Five worthy reads is a regular column on five noteworthy items we have discovered while researching trending and timeless topics. This week, we explore decision intelligence.

Illustration: Dorathe Victor

AI and analytics are playing critical roles in driving innovation among many businesses riding the digital transformation wave during this pandemic. Many business leaders realize that people are not wired to think exponentially, but incrementally in a linear world, unable to see the ripple effects of their actions. The pandemic has highlighted the enormous impact this has on the quality of decisions made, especially in the context of business.

Organizations across the globe are modernizing the way they think about making decisions, looking for automation wherever possible. While AI models help with creating predictions and labels, they still leave behind questions like “So what?” and “What should I do about it?” Here’s where decision intelligence (DI) comes into play.

DI is an emerging discipline of creating strong decision models in a wide range of processes, helping users map actions to outcomes. It provides a framework to help data and analytics leaders design, model, align, execute, monitor, and tune decision models and processes in the context of business outcomes and behavior.

DI models are capable of producing faster and more accurate decisions that provide better outcomes. DI models bring the skills from applied data science, social science, and managerial science together, thereby bringing human elements into the modeling and decision-making processes. This way, it’s possible to leverage the benefits of human intuition while eliminating errors like biases when making a decision.

Gartner indicates that we will have 800 percent more data by the end of 2020, and 80 percent of this is unstructured data that consists of images, emails, voice records, and more. Since the human workforce won’t be able to process all this data manually, organizations can use decision intelligence combined with improved machine learning algorithms to handle this increase.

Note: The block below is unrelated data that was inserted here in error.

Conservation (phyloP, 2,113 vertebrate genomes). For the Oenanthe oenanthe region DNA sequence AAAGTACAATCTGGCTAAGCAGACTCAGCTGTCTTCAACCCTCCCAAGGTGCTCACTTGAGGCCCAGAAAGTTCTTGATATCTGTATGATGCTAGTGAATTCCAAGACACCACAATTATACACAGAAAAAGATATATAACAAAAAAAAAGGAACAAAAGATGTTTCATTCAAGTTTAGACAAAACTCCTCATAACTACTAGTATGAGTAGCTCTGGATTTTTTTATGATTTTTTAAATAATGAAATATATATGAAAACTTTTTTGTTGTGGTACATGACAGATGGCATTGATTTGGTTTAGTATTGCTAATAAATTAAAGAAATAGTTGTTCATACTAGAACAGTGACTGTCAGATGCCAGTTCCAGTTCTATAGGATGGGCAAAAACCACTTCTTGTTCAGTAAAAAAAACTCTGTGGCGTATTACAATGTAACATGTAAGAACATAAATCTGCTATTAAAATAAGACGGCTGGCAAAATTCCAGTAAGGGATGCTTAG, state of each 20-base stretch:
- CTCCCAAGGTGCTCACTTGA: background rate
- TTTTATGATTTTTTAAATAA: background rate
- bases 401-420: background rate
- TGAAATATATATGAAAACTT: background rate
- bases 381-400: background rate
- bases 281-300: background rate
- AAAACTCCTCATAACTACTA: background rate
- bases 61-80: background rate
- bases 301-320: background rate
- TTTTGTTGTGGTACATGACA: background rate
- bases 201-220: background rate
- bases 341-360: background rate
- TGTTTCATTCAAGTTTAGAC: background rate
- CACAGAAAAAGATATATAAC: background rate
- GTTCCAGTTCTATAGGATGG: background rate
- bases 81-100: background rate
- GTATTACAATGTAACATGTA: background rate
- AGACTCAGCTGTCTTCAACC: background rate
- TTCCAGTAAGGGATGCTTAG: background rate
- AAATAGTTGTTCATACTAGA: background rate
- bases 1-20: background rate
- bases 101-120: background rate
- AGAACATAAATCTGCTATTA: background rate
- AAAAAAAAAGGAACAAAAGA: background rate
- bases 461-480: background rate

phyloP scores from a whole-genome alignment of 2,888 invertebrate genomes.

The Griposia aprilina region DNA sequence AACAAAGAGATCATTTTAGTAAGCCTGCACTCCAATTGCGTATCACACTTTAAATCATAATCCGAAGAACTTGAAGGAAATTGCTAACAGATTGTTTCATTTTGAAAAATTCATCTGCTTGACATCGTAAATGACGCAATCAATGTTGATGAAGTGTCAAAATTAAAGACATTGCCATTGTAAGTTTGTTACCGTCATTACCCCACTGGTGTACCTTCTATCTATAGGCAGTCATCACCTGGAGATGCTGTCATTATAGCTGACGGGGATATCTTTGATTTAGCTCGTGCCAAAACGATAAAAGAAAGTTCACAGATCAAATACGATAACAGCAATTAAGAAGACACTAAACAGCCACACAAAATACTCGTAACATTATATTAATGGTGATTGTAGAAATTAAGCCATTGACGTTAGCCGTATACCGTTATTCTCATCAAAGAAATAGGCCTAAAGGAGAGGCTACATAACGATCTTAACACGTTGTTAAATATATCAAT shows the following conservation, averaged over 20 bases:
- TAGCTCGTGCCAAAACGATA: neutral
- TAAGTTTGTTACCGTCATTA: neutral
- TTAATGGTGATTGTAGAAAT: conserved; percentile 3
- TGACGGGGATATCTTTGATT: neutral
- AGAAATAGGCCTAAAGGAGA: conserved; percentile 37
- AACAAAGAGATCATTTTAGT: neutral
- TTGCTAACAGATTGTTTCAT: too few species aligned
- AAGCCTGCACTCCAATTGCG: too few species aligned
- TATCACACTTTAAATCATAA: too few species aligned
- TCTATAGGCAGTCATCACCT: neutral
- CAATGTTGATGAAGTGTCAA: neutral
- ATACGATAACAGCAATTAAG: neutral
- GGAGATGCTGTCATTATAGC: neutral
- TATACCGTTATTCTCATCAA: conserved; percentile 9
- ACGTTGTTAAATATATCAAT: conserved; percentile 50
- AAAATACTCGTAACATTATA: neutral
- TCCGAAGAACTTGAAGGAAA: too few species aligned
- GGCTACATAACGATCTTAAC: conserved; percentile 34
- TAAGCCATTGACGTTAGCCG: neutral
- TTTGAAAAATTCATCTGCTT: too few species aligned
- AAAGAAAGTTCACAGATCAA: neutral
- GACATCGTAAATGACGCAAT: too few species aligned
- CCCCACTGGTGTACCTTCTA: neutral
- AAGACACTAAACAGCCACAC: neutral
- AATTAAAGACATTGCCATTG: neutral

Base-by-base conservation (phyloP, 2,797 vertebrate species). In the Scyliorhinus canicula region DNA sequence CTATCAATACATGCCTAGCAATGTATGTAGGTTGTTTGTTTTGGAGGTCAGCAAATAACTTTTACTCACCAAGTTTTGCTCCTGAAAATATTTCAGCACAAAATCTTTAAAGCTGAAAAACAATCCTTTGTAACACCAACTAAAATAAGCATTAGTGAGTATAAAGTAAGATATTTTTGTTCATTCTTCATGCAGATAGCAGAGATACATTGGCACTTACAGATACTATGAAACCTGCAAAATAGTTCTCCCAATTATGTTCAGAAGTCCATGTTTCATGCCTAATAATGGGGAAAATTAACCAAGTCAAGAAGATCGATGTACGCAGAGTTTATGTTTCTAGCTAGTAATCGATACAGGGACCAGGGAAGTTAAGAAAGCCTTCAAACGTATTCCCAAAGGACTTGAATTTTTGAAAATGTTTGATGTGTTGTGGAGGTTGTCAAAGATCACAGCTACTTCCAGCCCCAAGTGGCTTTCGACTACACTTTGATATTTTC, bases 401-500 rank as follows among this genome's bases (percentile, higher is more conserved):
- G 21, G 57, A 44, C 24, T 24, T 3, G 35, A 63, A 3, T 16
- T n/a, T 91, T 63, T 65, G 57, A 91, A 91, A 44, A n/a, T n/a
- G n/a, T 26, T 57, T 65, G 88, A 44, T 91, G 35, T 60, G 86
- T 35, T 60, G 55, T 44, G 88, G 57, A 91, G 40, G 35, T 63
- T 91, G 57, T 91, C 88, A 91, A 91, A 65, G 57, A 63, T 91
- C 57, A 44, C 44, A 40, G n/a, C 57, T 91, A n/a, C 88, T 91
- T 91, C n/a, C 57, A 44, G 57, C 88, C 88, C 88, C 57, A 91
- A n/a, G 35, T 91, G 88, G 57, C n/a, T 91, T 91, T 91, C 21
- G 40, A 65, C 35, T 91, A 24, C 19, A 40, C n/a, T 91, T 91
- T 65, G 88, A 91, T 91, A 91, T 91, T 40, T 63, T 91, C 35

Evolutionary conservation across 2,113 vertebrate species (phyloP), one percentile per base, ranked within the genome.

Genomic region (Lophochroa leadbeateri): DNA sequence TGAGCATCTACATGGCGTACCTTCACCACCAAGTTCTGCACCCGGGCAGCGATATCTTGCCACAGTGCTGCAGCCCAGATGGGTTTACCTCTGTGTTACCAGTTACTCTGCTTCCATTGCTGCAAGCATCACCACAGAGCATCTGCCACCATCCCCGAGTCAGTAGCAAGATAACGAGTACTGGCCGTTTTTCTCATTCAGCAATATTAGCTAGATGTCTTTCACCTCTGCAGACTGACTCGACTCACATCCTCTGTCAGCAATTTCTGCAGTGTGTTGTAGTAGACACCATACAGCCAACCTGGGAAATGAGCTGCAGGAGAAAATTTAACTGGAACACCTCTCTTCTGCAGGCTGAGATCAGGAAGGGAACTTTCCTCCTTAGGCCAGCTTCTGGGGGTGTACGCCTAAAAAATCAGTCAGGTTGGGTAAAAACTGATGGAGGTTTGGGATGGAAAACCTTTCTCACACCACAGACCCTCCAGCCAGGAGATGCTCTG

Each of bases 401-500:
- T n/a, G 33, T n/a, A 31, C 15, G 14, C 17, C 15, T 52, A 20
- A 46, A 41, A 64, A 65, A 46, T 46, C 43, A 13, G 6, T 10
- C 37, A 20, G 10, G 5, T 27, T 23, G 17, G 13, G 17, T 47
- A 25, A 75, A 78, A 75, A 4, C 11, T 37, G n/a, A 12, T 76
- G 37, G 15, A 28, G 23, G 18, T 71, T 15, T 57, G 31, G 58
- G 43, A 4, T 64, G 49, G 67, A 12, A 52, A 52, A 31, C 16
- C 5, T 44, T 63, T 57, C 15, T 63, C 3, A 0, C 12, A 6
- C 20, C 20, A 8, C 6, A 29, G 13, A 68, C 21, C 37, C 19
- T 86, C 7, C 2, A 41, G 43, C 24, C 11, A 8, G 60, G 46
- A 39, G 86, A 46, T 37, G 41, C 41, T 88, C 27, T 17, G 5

Now that we know what decision intelligence means and does, here are five interesting reads that further discuss decision intelligence.

1. Decision intelligence vs. business intelligence: what is your company running on?

Businesses are looking for next-generation business intelligence tools and platforms that are faster and more modern to solve problems based around a specific domain. Decision intelligence could be the solution to making better decisions for better outcomes.

2. Improved decisions through decision intelligence

Decision intelligence focuses on business decisions and corresponding outcomes rather than machine learning algorithms. It places focus on involving humans in the decision-making process along with data and algorithms, thereby improving the quality of decisions.

3. The missing link in many data science projects: Decision intelligence

Decision intelligence is the application of data science within the context of a business problem. It augments data science with social science and managerial science. Only by combining the principles and skills from these disciplines can business decisions be unlocked.

4. Decision intelligence vs business intelligence

Decision intelligence uses a modern data architecture and massively parallel processing to take all of a company’s data into account. It provides deeper insights compared to legacy business intelligence applications that are built around older data structures, featuring static dashboards.

5. When artificial intelligence isn’t enough: the new discipline of decision intelligence

The basics of decision intelligence can be understood in three steps: understanding what a decision is, understanding how to map actions leading to outcomes, and learning how to brainstorm outcomes and actions. Following these steps will help any practitioner get started.

The predictive power of AI backed by data science is playing a prominent role in leading organizations towards the new normal. Gartner says by 2023, more than 33 percent of large organizations will have analysts practicing decision intelligence, including decision modeling. It is predicted that in future, AI agents can make decisions on their own, with the attributes and capabilities of a person running a department.